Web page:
Hi, can anyone help me with some advice? I’m about to start divorce proceedings with my husband for many reasons! We have 2 children aged 8 and 17. We own our home, 10 years ago the critical illness policy for our mortgage paid out when I was diagnosed with MS, which the majority was paid towards the mortgage. It was a joint policy but obviously paid out because of me. My solicitor believes I should be entitled to the amount that was paid out before the remainder of the house value is split 50/50. His solicitor believes that this is not the case and the house value should be split between the two of us. I know that I am entitled to live in the house until my youngest is 18 but I’m not sure if I want to. Has anyone else experienced this or have any advice? Thanks Vicki
I am of course sorry to hear of your situation. It is tragic when so many hopes and dreams are dashed due to unreconcilable differences.
your union was an equal partnership; as was your insurance policy and home ownership. on that basis, the claim and ‘award’ was also mutually available and presumably, the decision to use these monies towards the payment of your mortgage was agreed upon by you both. considering the sharing of all things preceding your the commencement of your current separation process, i’m inclined to say the split should also be 50-50 and your solicitor is a baffoon.
but what the hell do i know? do what you feel is right, but also what is most to your benefit. money is nice, but a stress free existence (when you have MS) could be even better. some battles just aren’t worth winning.
the very best of luck to you, both!
There was a very similar question to this asked a few weeks ago on this forum (although that original poster also went into detail about how bad a husband her ex had been!) It may be difficult to find the thread now, but it may be worth taking the time to try. There were many posts, arguments back and forth; some posters agreed with your solicitor and some disagreed. Honestly, I think the upshot was that there is no ‘right’ answer. It’s a moral as well as a legal principle and as many of us have already spent a long time thinking and writing about the issue, you may not get as many replies as you’d like. I hope you find an equitable solution to the problem.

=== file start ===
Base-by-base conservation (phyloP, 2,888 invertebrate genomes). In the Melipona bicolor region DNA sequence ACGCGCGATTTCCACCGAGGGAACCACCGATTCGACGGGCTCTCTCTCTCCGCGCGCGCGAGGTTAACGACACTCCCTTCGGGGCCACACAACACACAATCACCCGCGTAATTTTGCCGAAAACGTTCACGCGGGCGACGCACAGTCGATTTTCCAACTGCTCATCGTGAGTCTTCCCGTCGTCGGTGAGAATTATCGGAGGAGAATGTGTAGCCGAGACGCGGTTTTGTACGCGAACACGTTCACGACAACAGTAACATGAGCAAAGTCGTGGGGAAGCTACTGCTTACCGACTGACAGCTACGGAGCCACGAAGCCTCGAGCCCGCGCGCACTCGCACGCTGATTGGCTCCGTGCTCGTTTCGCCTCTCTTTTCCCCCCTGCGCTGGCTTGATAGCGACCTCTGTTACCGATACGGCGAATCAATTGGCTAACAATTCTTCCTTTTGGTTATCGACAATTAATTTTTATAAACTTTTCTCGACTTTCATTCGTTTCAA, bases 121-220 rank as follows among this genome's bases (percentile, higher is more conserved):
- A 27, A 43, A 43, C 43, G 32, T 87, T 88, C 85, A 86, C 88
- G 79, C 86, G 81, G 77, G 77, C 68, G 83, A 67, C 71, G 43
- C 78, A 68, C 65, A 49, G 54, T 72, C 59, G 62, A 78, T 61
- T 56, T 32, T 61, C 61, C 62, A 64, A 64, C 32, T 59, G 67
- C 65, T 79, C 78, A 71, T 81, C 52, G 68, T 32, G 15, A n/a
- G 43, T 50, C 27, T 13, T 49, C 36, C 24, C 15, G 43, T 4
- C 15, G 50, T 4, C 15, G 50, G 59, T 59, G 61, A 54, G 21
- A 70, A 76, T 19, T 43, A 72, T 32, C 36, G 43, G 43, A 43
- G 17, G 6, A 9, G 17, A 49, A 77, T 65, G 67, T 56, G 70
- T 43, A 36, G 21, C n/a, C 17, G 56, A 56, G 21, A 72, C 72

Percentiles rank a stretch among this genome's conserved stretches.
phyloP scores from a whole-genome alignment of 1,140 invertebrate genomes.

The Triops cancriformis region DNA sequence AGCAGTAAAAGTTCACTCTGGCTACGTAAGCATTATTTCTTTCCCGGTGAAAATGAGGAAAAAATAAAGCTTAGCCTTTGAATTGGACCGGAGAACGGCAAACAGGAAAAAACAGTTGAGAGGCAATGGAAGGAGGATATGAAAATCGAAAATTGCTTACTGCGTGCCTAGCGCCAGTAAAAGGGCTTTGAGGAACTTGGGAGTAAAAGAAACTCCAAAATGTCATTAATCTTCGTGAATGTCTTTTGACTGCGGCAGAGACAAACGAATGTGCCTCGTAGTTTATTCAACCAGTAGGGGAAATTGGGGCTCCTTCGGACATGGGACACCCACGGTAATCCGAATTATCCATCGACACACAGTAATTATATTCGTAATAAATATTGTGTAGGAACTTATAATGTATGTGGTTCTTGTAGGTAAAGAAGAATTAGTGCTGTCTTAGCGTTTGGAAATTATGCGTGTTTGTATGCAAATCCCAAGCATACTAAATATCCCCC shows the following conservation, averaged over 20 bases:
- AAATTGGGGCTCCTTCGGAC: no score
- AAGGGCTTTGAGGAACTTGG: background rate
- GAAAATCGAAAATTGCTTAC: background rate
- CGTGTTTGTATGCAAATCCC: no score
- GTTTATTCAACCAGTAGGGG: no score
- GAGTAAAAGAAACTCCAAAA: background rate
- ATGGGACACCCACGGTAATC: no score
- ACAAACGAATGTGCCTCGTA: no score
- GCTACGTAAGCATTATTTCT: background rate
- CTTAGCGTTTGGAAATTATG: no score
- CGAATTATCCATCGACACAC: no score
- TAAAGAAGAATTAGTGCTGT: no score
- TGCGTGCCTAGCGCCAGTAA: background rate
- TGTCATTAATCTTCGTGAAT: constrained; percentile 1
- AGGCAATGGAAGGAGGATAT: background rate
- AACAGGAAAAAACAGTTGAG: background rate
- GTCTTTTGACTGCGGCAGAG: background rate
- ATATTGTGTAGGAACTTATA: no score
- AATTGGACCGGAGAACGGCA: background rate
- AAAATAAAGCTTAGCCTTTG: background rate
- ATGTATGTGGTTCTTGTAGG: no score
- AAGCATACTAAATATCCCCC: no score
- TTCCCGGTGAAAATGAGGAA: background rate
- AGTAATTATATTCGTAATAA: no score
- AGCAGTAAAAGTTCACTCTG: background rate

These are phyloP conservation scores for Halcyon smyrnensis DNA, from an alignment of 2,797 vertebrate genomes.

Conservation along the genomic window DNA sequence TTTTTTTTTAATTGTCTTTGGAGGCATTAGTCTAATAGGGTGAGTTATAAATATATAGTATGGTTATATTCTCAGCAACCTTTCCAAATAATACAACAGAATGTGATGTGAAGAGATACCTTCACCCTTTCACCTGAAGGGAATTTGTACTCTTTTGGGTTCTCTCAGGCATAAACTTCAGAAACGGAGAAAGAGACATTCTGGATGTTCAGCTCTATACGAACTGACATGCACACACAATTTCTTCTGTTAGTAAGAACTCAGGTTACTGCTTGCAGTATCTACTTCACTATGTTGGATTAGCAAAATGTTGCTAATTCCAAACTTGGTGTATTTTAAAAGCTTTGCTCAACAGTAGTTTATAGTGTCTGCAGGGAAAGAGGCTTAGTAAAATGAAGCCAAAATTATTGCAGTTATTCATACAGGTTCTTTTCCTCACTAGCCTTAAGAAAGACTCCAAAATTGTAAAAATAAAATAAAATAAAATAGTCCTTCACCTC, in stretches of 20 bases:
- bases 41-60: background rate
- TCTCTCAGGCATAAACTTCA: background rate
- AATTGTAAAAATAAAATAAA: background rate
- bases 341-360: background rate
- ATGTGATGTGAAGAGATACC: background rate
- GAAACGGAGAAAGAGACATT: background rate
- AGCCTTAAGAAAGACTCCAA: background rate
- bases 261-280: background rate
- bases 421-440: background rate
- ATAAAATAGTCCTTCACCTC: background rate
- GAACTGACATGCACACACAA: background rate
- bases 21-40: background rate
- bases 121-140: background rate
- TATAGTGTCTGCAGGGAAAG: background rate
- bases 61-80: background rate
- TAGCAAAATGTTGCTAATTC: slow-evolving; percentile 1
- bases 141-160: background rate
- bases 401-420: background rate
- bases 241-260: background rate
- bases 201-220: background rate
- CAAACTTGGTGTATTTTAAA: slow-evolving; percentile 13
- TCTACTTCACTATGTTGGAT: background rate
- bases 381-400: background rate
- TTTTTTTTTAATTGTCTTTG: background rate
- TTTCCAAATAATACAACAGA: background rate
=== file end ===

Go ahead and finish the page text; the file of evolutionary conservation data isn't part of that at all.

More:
I’ve just looked for the old post, it was started on 13th July by an anonymous poster and is currently on page 16 of this forum. The writer of the post was coming at the issue from the other side of the argument, ie, the ex husband was the one with MS so it was his critical illness policy that paid out.
Hi, I am very sorry to hear how your marriage has ended…I know it will have been painful for you and your children and no doubt, your soon to be ex husband.
We have 2 daughters who have both gone through divorce and it is truly a horrible experience. Our second daughter got the divorce through fairly quickly, but the trauma is on-going due to her ex messnig about with the arrangements concerning the children.
So back to you, it is a difficult question you are asking. I think if it were me, I would consider which spouse, if any, did the dirty. If it was your ex and you weren`t to blame, the he should suffer more than you financially.
Other replies may differ…we all have our own feelings on marraige break up.
I hope you manage to get through ths awful time…your children will hurt. You will hurt…your spouse will hurt.
I am sorry.
I tend to agree with Paolo. If your critical illness payout had been very recent then maybe I would take a different view but 10 years ago you were acting as a financial unit and presumably had paid for the policy from the joint purse. I had a payout when I was married but it simply did not occur to me to include this in the divorce waltz.
The fact that you have MS obviously puts you at a financial disadvantage and I can see the thinking that says you should get the lions share of any benefit that derives from it but 10 years is a long time ago. When it comes to dividing up the value of a house there is something called beneficial interest which allows one half of a partnership to show that they made substantial contributions to the home and are entitled to some of the value even if their name is not on the deeds - but this does not seem to be the case here.
Your husband could argue that you enjoyed the proceeds of the policy because for 10 years you made significantly reduced mortgage payments and therefore had more money in the monthly budget. It’s somewhat similar to the partner with the highest wages saying they deserve a bigger slice of the pie. Divorce is a line in the sand. Going back over every purchase is the road to unhappiness (for example I resent the fact that my exes new wife eats her dinner off plate I paid for but there you go)
I hope it all turns out without too much pain and stress.